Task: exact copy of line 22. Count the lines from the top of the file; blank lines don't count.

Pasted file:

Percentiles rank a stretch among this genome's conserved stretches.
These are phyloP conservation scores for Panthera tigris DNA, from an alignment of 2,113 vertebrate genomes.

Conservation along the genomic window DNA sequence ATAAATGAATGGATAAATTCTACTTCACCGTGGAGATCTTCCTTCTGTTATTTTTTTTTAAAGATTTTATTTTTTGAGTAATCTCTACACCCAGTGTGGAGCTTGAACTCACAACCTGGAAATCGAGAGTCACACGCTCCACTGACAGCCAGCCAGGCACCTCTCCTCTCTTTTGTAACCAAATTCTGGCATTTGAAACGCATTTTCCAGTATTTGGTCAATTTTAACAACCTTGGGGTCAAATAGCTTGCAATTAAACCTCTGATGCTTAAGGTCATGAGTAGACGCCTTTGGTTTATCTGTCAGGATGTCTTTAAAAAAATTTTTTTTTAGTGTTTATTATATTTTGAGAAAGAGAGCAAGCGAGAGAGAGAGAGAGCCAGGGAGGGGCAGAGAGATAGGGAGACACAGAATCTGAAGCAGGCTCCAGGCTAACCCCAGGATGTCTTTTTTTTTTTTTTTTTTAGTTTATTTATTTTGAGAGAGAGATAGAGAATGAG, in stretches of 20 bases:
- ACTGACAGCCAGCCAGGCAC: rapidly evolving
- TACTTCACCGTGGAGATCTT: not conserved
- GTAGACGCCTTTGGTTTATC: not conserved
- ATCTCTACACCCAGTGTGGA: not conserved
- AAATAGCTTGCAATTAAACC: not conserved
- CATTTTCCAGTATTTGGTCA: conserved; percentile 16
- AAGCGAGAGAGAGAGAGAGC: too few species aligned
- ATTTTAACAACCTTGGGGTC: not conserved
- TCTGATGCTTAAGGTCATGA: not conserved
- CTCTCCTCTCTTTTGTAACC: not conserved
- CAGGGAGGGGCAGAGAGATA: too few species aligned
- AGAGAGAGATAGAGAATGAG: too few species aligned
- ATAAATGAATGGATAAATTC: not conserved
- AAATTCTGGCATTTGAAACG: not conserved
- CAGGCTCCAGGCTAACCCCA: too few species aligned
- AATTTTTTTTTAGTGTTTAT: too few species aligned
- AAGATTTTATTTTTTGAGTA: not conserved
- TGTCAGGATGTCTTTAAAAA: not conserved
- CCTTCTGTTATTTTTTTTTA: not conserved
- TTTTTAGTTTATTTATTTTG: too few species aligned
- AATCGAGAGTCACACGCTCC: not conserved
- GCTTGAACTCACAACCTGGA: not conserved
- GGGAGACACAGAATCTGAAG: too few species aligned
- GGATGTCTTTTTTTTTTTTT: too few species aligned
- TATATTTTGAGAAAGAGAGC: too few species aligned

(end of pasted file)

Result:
- CCTTCTGTTATTTTTTTTTA: not conserved